Norman Mabasa, Chairman of the South African Medical Association described Sefularo as a humble well respected and approachable person who made a huge difference to the health care in South Africa in his quiet and respectful way.
“Dr Sefularo had a deep understanding of the politics of healthcare and the needs of healthcare professionals. The numerous interactions he had with SAMA over the years showed his visionary leadership and enormous passion for accessible, good quality healthcare for all South Africans. South Africa has lost a brilliant leader. His death is a great loss to the medical profession and the country at large."
“He had a passion for overhauling healthcare in South Africa, and was a major driving force behind the National Health Insurance plan,” said Mabasa.
Transport Minister Sibusiso Ndebele conveyed his condolences to Sefularo’s family. He said a team of accident investigation specialists would be assigned to the investigation.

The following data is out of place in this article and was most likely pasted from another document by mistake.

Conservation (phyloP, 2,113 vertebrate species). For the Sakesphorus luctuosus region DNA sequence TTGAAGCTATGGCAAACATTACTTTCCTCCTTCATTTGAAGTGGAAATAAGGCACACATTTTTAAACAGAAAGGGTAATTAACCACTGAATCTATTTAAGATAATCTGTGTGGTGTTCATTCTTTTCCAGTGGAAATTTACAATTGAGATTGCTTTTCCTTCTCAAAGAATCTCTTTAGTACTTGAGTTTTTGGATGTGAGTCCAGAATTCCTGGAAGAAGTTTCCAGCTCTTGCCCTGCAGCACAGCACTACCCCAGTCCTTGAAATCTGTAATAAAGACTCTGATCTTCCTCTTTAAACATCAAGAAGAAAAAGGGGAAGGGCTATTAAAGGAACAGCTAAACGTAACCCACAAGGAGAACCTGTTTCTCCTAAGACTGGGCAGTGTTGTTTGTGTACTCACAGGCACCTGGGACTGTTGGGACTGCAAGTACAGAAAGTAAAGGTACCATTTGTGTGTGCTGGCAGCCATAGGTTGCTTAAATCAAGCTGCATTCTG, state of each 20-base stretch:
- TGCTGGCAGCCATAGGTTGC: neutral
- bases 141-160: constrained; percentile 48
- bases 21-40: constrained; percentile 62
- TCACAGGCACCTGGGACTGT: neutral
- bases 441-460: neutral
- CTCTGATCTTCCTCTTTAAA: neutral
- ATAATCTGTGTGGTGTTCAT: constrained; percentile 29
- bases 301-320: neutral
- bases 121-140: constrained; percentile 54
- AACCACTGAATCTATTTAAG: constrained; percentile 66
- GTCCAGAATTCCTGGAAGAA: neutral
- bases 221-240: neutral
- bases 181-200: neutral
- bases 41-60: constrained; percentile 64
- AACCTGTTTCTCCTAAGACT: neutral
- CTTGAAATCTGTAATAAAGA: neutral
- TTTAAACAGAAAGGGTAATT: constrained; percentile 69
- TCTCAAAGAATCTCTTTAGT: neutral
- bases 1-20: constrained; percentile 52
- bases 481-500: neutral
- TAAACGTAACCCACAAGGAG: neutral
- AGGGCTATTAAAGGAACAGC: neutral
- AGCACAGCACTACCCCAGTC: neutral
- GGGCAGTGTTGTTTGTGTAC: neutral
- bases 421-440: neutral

“As colleagues serving together in government, we worked very closely and Dr Sefularo will be sorely missed. Our thoughts and prayers are with his family during these difficult moments. The Department of Transport has dispatched a team of accident investigation and reconstruction specialists to assist the South African Police Service (SAPS) in the investigation of this crash,” he said.
loveLife said his death came as a great shock.
Sefularo served as a Trustee on the board of The loveLife Trust from 2004 to 2008.
“He was a man committed to the future of South Africa,” said Dr David Harrison, former loveLife CEO.
“Deputy Minister Molefi was incredibly dedicated to young people and placed great emphasis on combating hopelessness among young people leaving school early without prospects of employment. This was a struggle to which he devoted much of his energy, and part of this, he believed, was creating opportunities and a new identity for young people,” said Harrison.
“We’ll remember him for his commitment to HIV prevention for young people and to loveLife in particular. We are especially grateful for the role he played in providing guidance and leadership in governance”, said Grace Matlhape, CEO of loveLife.
Sefularo leaves his wife Kgomotso and 4 children.